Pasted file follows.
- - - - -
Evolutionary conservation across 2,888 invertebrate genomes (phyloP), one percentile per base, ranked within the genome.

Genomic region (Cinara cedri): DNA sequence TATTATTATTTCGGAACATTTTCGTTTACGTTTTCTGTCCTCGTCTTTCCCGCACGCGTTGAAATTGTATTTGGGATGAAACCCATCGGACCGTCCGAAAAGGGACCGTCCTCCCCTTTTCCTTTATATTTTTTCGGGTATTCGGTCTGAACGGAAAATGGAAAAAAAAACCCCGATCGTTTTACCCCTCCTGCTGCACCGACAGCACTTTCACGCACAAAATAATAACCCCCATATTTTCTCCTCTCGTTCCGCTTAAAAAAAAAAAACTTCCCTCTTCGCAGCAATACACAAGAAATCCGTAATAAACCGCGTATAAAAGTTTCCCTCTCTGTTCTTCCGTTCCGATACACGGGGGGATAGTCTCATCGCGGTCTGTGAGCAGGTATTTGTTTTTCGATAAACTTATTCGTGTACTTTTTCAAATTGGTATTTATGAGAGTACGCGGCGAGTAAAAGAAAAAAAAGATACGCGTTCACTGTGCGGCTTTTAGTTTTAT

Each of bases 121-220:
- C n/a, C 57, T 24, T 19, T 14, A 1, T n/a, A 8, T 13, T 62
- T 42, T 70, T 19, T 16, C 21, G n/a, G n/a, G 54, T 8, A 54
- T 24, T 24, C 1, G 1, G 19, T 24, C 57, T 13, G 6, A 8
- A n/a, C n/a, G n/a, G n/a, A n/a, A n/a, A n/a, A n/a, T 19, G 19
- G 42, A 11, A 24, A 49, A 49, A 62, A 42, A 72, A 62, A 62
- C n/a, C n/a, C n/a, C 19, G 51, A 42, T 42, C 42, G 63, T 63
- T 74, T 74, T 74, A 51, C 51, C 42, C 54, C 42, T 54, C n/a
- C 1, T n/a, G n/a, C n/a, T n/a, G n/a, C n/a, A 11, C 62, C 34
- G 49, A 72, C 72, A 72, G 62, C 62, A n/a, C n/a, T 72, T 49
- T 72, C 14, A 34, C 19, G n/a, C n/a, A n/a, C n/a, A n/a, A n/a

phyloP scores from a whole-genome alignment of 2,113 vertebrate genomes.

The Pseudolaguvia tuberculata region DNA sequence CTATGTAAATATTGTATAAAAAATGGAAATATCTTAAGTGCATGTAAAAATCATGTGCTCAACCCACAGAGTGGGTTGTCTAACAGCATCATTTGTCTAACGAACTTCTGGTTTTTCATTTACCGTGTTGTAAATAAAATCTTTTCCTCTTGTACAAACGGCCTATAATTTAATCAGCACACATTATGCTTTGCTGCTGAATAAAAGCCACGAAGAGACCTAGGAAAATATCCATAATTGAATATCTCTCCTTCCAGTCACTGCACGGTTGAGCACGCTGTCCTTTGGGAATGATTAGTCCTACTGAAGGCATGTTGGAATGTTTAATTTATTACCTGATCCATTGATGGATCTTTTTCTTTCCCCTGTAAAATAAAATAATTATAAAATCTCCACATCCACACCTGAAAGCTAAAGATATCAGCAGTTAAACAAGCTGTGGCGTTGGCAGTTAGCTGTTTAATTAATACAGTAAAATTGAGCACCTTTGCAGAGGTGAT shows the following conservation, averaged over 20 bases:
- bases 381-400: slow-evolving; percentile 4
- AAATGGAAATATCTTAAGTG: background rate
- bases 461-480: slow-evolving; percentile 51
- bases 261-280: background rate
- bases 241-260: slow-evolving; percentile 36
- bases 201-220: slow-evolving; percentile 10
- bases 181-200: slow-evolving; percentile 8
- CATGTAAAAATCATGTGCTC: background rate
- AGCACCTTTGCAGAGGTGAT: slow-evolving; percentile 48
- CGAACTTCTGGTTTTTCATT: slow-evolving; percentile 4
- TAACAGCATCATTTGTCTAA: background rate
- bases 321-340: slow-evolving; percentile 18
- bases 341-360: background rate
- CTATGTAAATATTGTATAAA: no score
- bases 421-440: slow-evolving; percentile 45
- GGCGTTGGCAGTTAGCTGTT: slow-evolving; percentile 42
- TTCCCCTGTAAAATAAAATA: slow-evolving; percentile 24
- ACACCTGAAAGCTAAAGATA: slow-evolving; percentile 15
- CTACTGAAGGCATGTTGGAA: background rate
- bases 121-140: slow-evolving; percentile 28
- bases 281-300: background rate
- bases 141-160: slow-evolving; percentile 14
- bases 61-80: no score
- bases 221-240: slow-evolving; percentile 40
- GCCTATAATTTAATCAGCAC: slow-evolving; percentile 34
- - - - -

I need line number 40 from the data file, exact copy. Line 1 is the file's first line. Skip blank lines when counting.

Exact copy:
- GCCTATAATTTAATCAGCAC: slow-evolving; percentile 34